However, encoders are stacks of self-attention layers; everyone can attend to everyone and at the top of the encoder, the probability of each token will depend on every other token. How can the model learn the language model above?

The authors used a trick: the attention mask. Given a query Q, keys K and value V the output of (single-headed) attention layer reads:

Attention mechanism with masking. The mask specifies which positions the output can attend to by forcing the output of the softmax to 0 if the position cannot be attended to.

The idea is to add a matrix that will “forbid” tokens (say words) to attend to one another. The following mask is used in GPT to prevent tokens to attend to tokens later in the sequence:

Left-to-right mask. For a given token in the sequence, we assign a mask value of 0 for this token and the preceding ones; a value of minus infinity for the later ones. As a result tokens can only attend to tokens preceding them in the sequence.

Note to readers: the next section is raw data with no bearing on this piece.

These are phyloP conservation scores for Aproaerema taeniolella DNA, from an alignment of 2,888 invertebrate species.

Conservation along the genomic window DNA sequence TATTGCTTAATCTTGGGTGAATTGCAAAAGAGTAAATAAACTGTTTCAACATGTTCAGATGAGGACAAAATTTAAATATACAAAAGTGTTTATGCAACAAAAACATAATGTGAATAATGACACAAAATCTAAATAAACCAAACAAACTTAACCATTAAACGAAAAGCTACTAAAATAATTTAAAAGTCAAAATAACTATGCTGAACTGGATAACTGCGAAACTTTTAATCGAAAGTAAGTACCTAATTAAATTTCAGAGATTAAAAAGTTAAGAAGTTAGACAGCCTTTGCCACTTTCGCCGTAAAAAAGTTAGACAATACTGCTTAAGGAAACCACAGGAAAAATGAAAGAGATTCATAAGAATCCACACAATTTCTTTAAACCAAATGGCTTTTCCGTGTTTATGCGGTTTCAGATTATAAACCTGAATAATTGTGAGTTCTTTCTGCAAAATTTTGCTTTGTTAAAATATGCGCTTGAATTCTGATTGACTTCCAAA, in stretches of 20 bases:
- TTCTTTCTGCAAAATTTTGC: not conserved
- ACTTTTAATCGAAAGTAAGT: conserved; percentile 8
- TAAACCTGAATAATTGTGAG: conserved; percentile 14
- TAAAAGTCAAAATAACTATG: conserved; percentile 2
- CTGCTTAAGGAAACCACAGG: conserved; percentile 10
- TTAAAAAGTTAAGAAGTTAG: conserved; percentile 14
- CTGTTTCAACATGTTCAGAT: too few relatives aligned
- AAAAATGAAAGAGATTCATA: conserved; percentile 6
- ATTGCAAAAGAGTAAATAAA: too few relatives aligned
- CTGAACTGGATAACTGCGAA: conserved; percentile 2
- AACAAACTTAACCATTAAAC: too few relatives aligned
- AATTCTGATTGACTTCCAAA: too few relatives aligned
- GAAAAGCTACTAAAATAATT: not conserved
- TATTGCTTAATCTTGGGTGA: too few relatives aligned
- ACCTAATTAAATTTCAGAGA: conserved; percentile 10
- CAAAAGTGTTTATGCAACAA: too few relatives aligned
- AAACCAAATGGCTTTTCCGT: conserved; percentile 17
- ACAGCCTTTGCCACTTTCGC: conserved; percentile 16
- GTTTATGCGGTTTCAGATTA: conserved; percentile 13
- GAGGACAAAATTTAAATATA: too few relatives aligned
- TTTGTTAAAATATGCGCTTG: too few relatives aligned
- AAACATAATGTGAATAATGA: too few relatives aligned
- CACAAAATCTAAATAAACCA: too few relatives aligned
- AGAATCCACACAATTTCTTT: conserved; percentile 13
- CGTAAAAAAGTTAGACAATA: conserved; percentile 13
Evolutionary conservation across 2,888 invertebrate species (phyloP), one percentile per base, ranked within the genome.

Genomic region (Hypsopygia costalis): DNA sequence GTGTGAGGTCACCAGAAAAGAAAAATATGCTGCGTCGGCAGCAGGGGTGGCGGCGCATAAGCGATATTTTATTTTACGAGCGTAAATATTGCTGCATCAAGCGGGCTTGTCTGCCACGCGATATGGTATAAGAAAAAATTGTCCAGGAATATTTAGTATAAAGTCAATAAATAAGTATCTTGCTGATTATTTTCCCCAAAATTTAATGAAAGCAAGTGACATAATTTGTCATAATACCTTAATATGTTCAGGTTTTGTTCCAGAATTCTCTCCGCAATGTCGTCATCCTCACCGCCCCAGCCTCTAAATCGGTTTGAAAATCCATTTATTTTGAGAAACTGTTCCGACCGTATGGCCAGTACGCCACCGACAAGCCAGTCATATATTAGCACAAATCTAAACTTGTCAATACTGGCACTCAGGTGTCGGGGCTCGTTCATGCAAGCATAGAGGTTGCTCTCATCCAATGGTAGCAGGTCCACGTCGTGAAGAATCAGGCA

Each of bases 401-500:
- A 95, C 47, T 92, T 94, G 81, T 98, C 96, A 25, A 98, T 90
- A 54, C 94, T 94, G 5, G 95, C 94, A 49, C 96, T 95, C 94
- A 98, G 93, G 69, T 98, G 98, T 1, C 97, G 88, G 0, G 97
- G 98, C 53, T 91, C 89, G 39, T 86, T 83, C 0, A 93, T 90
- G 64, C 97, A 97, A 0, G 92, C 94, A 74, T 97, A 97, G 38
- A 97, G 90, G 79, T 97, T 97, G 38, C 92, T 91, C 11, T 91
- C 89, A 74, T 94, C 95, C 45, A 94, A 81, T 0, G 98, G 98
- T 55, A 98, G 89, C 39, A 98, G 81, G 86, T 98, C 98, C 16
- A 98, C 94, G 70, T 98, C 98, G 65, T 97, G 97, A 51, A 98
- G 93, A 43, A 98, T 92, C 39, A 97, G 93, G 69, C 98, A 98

Using this mask you can train the model by making each token in the sequence predict the next one, and you can generate new sequences in an auto-regressive way. While the generation abilities are nothing short of amazing, natural language understanding (NLU) is not GPT’s strong suit. That is where BERT entered the stage and took the NLP world by a storm.


BERT, unlike GPT, does not use any mask trick during pre-training. It is the pre-training task that pulls all the weight.

Instead of teaching the model to predict the next word in a sentence, it masks a fixed proportion of tokens at random in a sequence and trains the model to recover these masked words (this is a Cloze test used, among other things, to evaluate people’s abilities in a foreign language). This pre-trained model can then be fine-tuned on many language understanding tasks such as named entity recognition, question answering and text classification. BERT thus achieved a qualitative jump in many NLU benchmarks.

As the figure below shows, many of the papers that followed are iterations on the foundations laid by BERT and GPT:

  • A transformer encoder;
  • Various pre-training tasks and associated attention masks.